Trump Defends His Mental Health, Tweets He Is 'A Very Stable Genius'

U.S. President Donald Trump departs for Camp David from the White House on January 5. Kevin Lamarque/Reuters

President Donald Trump has addressed long-standing accusations of not being mentally fit enough to lead the nation in a string of tweets posted on his personal account on Saturday morning.

Trump accused what he called "fake news mainstream media" of "taking out the old Ronald Reagan playbook and screaming mental stability and intelligence," claims that seem to have caused great offense.

"Actually, throughout my life, my two greatest assets have been mental stability and being, like, really smart," he said.

He then compared himself to his rival in the 2016 presidential election, Democratic candidate Hillary Clinton whom, he said, "also played these cards very hard and, as everyone knows, went down in flames." President of the United States (on my first try). I think that would qualify as not smart, but genius....and a very stable genius at that!

— Donald J. Trump (@realDonaldTrump) January 6, 2018

Trump moved on to highlight his life accomplishments. "I went from VERY successful businessman, to top T.V. Star to President of the United States (on my first try). I think that would qualify as not smart, but genius....and a very stable genius at that!" he concluded.

Trump's mental health has been a topic of speculation and concern for months, but discussions around it have reignited along with the publication of an explosive new book detailing the start of his presidency.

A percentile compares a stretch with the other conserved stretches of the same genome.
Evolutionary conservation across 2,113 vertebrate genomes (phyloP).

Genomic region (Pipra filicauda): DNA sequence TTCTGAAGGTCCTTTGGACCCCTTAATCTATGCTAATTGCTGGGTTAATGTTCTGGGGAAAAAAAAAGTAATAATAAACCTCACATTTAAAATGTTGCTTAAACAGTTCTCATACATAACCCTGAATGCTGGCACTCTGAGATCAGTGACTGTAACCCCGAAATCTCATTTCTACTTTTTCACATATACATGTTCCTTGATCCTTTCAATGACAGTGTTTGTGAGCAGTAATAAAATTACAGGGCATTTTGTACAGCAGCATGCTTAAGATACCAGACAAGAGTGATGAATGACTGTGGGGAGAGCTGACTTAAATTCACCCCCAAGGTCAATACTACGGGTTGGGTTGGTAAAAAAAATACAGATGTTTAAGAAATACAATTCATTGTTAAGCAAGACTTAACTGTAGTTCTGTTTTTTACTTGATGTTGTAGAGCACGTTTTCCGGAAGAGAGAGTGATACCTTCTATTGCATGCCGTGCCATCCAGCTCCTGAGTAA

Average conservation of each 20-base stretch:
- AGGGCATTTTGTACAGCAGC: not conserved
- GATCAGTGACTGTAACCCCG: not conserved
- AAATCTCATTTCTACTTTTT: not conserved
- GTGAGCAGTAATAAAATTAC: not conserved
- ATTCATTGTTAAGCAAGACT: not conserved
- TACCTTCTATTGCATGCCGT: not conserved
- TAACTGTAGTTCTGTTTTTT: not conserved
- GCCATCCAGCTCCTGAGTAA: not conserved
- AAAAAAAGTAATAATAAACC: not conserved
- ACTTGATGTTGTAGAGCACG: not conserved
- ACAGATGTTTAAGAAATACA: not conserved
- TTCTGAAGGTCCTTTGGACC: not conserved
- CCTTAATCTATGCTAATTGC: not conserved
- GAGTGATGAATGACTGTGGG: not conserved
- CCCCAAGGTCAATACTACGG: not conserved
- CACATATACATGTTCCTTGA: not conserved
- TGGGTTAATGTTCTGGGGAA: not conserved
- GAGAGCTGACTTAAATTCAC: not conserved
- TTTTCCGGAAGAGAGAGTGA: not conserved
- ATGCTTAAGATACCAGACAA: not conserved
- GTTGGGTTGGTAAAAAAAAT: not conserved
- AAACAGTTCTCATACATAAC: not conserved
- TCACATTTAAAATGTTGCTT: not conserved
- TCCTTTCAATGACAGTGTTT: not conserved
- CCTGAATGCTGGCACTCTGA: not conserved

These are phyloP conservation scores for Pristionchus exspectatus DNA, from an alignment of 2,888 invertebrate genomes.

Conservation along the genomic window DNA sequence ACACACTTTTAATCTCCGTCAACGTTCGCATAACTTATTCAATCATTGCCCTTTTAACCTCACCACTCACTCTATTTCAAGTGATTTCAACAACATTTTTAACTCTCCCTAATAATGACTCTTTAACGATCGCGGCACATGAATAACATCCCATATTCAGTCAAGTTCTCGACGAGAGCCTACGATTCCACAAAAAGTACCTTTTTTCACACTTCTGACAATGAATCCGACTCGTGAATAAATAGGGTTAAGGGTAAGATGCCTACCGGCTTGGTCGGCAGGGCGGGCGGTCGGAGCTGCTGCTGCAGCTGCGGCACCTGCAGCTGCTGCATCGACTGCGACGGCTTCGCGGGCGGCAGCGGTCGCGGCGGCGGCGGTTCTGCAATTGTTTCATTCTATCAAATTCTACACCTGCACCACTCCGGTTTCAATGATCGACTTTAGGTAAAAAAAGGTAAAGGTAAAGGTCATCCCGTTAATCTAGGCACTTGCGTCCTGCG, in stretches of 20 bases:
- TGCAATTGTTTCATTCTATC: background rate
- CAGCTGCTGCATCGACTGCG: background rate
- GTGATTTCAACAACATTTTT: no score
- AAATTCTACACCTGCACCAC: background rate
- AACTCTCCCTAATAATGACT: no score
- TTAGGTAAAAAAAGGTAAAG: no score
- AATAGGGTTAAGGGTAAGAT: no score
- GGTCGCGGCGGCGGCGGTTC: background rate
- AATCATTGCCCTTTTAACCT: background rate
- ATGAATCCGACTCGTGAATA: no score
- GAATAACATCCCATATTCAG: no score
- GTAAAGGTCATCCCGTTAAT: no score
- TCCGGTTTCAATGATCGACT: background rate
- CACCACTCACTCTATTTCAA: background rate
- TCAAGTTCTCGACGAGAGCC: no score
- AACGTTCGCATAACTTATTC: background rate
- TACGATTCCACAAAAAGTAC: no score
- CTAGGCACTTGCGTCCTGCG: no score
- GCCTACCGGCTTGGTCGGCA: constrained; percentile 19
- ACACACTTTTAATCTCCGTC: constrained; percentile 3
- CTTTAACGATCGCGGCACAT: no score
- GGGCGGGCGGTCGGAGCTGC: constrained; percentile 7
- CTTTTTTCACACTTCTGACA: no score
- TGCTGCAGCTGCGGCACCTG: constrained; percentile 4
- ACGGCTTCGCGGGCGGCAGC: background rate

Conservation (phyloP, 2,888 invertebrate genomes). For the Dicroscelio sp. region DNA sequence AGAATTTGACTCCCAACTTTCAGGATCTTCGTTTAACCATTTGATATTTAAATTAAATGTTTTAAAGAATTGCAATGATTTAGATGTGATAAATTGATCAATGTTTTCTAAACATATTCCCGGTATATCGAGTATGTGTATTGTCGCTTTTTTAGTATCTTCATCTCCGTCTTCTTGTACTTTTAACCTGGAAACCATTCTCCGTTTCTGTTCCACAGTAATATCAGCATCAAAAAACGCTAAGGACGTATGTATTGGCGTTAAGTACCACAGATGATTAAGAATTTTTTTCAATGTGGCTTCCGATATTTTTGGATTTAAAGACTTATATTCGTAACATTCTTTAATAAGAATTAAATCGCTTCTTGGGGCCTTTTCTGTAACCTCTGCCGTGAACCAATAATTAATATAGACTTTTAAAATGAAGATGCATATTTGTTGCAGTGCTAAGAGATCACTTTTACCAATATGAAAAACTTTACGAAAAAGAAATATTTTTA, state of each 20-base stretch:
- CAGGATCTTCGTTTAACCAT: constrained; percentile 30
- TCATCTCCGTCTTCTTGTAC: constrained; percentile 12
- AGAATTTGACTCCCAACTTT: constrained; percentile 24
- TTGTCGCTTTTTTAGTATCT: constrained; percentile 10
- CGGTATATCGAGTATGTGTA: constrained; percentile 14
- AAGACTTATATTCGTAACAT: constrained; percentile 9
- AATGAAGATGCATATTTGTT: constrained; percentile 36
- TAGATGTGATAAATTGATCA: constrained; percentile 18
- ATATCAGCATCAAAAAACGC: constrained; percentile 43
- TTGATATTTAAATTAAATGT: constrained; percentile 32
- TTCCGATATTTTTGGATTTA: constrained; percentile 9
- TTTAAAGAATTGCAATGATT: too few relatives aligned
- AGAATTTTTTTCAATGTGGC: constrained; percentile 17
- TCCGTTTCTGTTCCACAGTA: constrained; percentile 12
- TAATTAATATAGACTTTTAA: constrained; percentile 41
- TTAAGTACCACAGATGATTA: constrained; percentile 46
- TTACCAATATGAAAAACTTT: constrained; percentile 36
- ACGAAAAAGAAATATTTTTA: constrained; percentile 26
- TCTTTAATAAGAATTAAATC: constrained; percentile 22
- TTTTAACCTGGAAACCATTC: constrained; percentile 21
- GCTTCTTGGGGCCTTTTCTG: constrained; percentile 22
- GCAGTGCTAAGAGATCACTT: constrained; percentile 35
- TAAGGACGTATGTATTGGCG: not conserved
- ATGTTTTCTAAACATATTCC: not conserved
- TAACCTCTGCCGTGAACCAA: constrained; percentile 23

Michael Wolff's Fire and Fury: Inside the Trump White House claims the president could not recognize old friends and his behaviour was often described by staffers using the words "like a child." The book title referenced an infamous tweet Trump wrote in August hitting back at North Korea's threat to strike the U.S. territory of Guam, in which he warned any provocation would be met with "fire and fury like the world has never seen."

According to one Yale psychiatrist who spoke to more than a dozen lawmakers about Trump's mental health, it is precisely Trump's tweeting habits that shows he is unable to cope with the pressure of the highest office in the land. This week, Trump discussed the size of his—non-existent—nuclear button in comparison to that mentioned by North Korean leader Kim Jong Un in his New Year's speech.

The tweet prompted a barrage of questions to White House press secretary Sarah Huckabee Sanders at a Wednesday press briefing, in which she rejected discussions about Trump's mental health, saying Americans should be concerned instead with the mental health of the North Korean leader—who, for his part, dubbed the president a "dotard," a term referring to someone who is old and senile.

But according to doctor Lee, Trump's mental health state is a vital concern not just for the U.S., but for the whole world.

"As more time passes, we come closer to the greatest risk of danger, one that could even mean the extinction of the human species," she recently told Newsweek. "This is not hyperbole. This is the reality."